Have you ever received or sent a book with corresponding gifts?

Monday, February 19, 2018

One Litte Word Album + January & February Prompts

Despite the fact that I pulled out some FRESH papers in mid-January to use for my One Little World album this year, I didn't actually get my album set up until this past weekend. However, I now have a FRESH album that includes my January prompt pages and February vision board pages.


In my continuing quest to use what we have on hand, I pulled a very nice three-ring binder from our office supplies stash. The cover has a leather look, but, unfortunately, it also had the name of the bank that originally gave out the binder.

And I really didn't like the paper strip that ran down the front and covered the inside of the binder.

So, I pulled out some cardstock and patterned papers and set to work, and now I have a FRESH binder to house my FRESH notes and the prompts from Ali Edward's One Little Word Workshop this year.


The January class materials are the same as in past years with 3x4 prompt cards and pages to record our plans and intentions for the year ahead. I used the digital cards to create an 8 1/2 x 11 printable page that also included a photo of me from December (hiking in the FRESH air) and one of the quotes included with the digital supplies in the classroom. I added handwritten journaling, then trimmed the page and adhered it to brown cardstock.

Instead of two pages for the Year Ahead and Intentions, I combined those sheets into one page. I added a couple of additional titles I'd cut from magazines and once again wrote out my journaling.

Rather than add tabs or dividers for each month, I've decided to include a 6x6 page protector to begin each month's section in my notebook. I'll be adding the quote from my Get To Work Book to it at the end of each month. At the beginning of the month, I'm taking the quote card out, writing in my goals for the month, and hanging it by my nightstand where I can see it each day. It's actually larger than 6x6, so I cut it down and put the quote on the front side of the page protector.

And added the bottom portion of the page to the back of the page protector. This left plenty of room to include Story Of The Month journaling.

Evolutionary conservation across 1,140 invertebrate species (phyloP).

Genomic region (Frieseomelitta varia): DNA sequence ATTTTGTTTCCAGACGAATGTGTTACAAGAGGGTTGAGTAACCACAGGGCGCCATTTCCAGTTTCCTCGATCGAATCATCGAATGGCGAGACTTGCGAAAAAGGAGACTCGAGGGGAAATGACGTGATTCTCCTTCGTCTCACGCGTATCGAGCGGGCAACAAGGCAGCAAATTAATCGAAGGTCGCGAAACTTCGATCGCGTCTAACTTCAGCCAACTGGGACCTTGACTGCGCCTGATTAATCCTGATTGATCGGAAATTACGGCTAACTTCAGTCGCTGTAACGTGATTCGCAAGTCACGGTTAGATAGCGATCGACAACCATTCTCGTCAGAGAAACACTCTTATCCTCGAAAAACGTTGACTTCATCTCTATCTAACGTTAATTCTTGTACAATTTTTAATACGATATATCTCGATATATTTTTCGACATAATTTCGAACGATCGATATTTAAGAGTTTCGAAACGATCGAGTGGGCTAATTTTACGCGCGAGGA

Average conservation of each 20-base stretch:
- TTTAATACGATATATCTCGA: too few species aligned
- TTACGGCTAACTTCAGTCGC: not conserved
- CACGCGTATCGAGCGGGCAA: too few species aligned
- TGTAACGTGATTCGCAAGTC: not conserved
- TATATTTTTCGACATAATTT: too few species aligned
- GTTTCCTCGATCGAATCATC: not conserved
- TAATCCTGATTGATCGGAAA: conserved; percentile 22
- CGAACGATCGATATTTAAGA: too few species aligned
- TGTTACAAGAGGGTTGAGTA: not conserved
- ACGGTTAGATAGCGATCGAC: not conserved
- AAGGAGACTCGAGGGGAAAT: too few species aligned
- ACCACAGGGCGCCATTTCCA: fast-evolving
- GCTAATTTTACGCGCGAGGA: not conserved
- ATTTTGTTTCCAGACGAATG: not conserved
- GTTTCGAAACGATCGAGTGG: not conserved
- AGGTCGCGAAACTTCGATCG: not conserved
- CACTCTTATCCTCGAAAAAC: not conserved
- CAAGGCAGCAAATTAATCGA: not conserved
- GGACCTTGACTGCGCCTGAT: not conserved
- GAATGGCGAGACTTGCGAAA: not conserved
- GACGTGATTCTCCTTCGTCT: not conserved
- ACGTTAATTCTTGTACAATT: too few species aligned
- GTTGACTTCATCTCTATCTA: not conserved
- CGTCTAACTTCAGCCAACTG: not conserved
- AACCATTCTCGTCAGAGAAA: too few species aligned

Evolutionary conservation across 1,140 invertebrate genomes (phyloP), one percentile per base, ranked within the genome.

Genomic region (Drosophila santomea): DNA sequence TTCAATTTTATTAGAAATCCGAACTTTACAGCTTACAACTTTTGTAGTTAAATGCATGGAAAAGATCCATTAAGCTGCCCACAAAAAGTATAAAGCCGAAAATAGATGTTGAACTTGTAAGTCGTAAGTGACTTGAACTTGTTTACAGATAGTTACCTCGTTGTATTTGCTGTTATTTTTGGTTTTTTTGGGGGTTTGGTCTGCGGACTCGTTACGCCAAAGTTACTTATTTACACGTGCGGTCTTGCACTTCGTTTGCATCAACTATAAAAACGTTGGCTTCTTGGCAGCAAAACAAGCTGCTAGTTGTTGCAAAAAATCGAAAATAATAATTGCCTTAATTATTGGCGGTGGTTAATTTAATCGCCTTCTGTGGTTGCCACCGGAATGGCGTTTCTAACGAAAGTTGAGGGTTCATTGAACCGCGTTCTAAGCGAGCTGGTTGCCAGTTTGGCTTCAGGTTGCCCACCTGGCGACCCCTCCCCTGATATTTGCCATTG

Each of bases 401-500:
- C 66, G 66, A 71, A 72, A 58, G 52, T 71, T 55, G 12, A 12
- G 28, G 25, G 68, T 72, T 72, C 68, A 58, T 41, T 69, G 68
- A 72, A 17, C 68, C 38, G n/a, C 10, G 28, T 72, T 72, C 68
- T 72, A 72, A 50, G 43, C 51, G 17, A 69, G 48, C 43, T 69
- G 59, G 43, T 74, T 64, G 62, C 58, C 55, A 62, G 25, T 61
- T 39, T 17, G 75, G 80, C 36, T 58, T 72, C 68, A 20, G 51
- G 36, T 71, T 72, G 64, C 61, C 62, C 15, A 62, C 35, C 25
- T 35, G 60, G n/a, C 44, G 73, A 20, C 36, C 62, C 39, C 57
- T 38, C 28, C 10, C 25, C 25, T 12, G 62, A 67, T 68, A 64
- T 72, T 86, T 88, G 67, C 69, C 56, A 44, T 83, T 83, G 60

Here's how it looks in the album (with the new patterned paper covering the inside of the album).

The other page I included for January was 6x8. I adhered photos of the two FRESH Bible journaling pages I created during my January classes to the front and back of that page.


For February, Ali encouraged us to create a vision board. Last year I created a couple of 12x12 vision boards that are still hanging in my craft room (and definitely work for FRESH air and FRESH travel plans!), so I decided to create something to go in my album. I've been clipping things from magazines since the beginning of the year, and as I sorted through them I ended up with four ideas for pages.

Putting these vision board pages together helped renew my INSPIRATION for making FRESH changes to ensure a FUN year!

Have you started your OLW album yet?

Sunday, February 18, 2018

Creativity for Well-Being 3 - Draw Closer To The Lord Through Creativity

Created in the image of The Creator, we are all creative, and indulging our creative passions increases our sense of well-being. Each Sunday this month, I’ll be sharing ideas and inspiration for using your creativity to draw closer to the Lord, to dive into the Word, and to live the abundant life. I’ll be using illustrated Bible journaling examples, but keep in mind that these principles apply to all forms of creativity. So, let’s get started! 

Do you really paint in your Bible? Isn’t it sacrilegious to write in the Bible? Why would anyone want to draw and color on the Word of God?

These questions are often posed when someone first sees an illustrated journaling Bible filled with colorful drawings, letter stickers, and painted backgrounds. However, when I begin to explain that this form of creative journaling is actually a way to dive into the Word and draw closer to the Lord, their initial confusion turns to interest. This hobby is really not about who can paint the best Lion of Judah or how many different products were used on a page; this hobby is about finding renewed excitement for reading and studying God’s Word and applying it to our everyday lives. It’s about using illustrations and words to help us understand and remember what the scriptures are saying to us individually.